Monday, April 28, 2014

The Envelope, Please: Forecasting the 2014 Best Novel Edgar

I can't resist making some predictions for the Edgar Awards, presented each spring by the Mystery Writers of America, even though my forecasting abilities are nil. I've been wrong in my Super Bowl betting for years and that's when I've had a 50-50 shot at picking right. D'oh! For the Edgars, I might as well roll the dice or pick a name out of a hat. In fact, I'll do that too.

I invite you to make predictions any way you choose and to share them with us in the comments section beneath this post. As we all know, opinions about books and ranking them are subjective enterprises and the Edgars judging panels are as human as we are. (As far as I can tell, Edgar-nominee Matt Haig has planted no extraterrestrials on the Edgar panel.) We'll find out how well we agreed with the judges this Thursday, May 1, when the winners are announced at the MWA banquet.

Without further ado, I'll show you the nominees for Best Novel and tell you what they're about:

Sandrine's Case by Thomas H. Cook (Grove Atlantic/Mysterious Press)
The Humans by Matt Haig (Simon & Schuster)
Ordinary Grace by William Kent Krueger (Simon & Schuster/Atria Books)
How the Light Gets In by Louise Penny (Minotaur Books)
Standing in Another Man's Grave by Ian Rankin (Hachette/Reagan Arthur Books)
Until She Comes Home by Lori Roy (Penguin Group (USA)/Dutton Books)

When Sandrine's Case opens, Sam Madison, an unlikable Coburn College professor, is on trial for murdering his enigmatic wife, Sandrine. Between chapters of trial proceedings, Sam, who narrates, mulls over their relationship.

The Humans, by Matt Haig, details a visit to Earth by an extraterrestrial from Vonnadoria after Cambridge mathematician Andrew Martin scared that planet's extra-intelligent inhabitants by solving the Riemann hypothesis. The Vonnadorian's undercover mission is to take Martin's place and get rid of any evidence the hypothesis was solved.

In Kent Krueger's standalone, Ordinary Grace, its middle-aged narrator, Frank Drum, looks back at 1961 in New Bremen, Minnesota, when he was the 13-year-old son of a Methodist minister. That summer, a series of deaths rocked the community and his family and ushered Frank into the world of adults.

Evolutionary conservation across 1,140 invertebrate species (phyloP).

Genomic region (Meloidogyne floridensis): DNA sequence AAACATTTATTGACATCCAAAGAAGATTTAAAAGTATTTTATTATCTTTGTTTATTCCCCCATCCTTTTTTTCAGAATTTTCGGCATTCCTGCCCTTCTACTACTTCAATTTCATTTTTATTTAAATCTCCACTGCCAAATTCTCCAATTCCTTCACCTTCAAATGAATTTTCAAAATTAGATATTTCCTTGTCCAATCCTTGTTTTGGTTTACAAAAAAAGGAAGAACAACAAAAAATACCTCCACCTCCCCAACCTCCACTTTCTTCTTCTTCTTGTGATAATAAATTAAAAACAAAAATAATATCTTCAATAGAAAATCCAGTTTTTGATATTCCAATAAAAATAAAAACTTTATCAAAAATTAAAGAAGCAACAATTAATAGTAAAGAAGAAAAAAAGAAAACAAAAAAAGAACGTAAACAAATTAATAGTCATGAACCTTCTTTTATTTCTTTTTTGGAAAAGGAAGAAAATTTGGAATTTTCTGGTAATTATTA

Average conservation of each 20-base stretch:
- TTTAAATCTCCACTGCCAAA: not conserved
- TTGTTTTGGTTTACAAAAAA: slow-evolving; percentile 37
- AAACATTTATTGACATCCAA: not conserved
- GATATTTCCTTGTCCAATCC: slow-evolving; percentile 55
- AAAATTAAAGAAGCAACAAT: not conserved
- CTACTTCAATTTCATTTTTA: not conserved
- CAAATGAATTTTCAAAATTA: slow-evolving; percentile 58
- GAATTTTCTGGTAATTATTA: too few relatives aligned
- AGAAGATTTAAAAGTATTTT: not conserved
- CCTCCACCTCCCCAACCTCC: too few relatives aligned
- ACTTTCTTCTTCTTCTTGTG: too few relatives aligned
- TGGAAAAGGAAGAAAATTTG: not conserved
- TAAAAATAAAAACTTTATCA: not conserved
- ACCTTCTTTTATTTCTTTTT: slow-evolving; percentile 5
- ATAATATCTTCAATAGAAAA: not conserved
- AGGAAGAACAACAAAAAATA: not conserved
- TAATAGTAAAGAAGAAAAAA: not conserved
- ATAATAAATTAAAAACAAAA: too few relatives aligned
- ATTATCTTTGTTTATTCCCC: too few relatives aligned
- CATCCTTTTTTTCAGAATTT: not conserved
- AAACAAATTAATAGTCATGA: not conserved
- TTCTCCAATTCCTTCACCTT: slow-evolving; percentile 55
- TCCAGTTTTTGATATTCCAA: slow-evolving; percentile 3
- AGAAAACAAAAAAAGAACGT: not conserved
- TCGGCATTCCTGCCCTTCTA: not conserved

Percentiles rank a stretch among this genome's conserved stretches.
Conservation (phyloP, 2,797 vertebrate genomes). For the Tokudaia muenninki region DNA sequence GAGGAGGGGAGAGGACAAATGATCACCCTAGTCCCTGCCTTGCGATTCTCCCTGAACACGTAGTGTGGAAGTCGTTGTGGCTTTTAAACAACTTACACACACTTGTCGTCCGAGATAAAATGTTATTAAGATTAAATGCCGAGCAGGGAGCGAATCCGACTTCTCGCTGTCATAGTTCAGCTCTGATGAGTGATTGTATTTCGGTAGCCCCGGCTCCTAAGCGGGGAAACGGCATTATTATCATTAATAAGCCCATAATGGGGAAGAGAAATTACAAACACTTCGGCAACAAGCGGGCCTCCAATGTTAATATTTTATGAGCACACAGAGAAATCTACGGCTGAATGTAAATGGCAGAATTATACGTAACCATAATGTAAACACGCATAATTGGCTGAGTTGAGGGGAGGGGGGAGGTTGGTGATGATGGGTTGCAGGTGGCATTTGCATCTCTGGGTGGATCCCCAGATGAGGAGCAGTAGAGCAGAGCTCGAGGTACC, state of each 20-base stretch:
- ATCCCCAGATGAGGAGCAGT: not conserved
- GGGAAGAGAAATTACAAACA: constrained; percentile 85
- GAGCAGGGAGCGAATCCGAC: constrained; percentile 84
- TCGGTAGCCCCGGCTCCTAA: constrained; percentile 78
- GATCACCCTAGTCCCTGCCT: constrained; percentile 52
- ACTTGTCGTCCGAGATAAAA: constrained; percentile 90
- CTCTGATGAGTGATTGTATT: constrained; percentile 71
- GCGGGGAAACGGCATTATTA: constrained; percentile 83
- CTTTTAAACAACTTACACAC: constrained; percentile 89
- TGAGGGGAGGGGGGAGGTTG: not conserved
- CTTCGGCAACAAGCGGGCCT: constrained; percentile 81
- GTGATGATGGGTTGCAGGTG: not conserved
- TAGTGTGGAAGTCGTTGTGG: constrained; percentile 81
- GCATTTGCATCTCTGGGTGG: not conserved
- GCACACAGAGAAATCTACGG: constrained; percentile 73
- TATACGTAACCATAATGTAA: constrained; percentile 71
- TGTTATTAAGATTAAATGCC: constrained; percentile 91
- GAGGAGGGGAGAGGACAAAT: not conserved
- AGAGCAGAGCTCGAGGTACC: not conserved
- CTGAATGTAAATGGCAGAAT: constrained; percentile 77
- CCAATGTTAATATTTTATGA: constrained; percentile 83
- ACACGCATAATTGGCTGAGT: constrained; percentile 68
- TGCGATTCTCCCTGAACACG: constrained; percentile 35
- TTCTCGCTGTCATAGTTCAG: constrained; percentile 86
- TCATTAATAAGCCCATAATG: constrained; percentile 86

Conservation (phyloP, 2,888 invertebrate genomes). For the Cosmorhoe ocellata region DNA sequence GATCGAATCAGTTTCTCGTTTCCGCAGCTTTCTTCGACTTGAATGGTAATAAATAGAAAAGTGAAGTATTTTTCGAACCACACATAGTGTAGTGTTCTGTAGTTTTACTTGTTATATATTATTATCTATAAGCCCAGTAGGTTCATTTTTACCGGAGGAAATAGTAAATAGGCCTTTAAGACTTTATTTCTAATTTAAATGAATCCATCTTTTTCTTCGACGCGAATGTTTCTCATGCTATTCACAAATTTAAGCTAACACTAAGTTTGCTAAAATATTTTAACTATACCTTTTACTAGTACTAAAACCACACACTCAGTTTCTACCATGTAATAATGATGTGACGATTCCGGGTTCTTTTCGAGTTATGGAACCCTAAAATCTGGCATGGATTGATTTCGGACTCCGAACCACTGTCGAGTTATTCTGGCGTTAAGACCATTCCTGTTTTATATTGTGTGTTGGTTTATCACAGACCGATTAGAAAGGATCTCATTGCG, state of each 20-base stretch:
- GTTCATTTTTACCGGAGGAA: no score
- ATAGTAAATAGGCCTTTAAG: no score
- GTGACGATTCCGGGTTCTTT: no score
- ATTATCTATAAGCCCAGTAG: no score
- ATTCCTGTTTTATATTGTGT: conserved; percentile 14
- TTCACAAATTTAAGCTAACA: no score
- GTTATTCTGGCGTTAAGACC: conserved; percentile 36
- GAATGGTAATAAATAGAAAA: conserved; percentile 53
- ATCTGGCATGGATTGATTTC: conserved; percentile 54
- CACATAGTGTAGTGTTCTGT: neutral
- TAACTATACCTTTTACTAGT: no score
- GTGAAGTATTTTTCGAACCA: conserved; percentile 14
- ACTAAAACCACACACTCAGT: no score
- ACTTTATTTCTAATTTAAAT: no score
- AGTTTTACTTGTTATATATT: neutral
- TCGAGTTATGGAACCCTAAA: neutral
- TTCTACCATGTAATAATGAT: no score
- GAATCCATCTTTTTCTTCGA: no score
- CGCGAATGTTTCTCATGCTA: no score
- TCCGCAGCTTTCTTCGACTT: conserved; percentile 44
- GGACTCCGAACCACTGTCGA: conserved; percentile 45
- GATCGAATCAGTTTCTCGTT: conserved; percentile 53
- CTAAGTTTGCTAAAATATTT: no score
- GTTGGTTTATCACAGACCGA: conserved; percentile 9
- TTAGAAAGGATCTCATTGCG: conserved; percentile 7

How the Light Gets In, featuring Armand Gamache, Chief Inspector of the Sûreté du Québec, is the ninth in Louise Penny's popular series. It finds Gamache investigating a Three Pines disappearance against the backdrop of Sûreté infighting and corruption. Sister Mary Murderous reviewed it here.

Retired Edinburgh cop John Rebus is working as a civilian in the Serious Crime Review Unit of the Lothian and Borders Police in Ian Rankin's Standing in Another Man's Grave. After he fields a call from a mother convinced that her missing teenage daughter is one of a series of disappearances, Rebus dusts himself off and muscles his way into an active Edinburgh CID investigation. (See my review here.)

It's 1958 in Lori Roy's gothic-tinged suspense Until She Comes Home and Alder Avenue, a working-class Detroit neighborhood, is undergoing steady decline. Residents are frightened when a black prostitute is murdered near the local factory but the police ignore the death. It's the later disappearance of Elizabeth, a mentally disabled white girl, that galvanizes Alder Avenue.


I'll try to give you my thinking without divulging book spoilers.

Matt Haig
There were moments in reading Haig's The Humans when I laughed aloud at the Vonnadorian's confusion over customs we take for granted. At other times, my heart swelled with his joyful discoveries. Despite the book's lapse near the end into something akin to Hallmark card philosophizing I enjoyed its amusing and sentimental look at what makes us human. I think the Edgars are much like the Oscars, though. It's rare for a humorous nominee to win the big enchilada and I don't see an exception for The Humans looming on the horizon.

Ian Rankin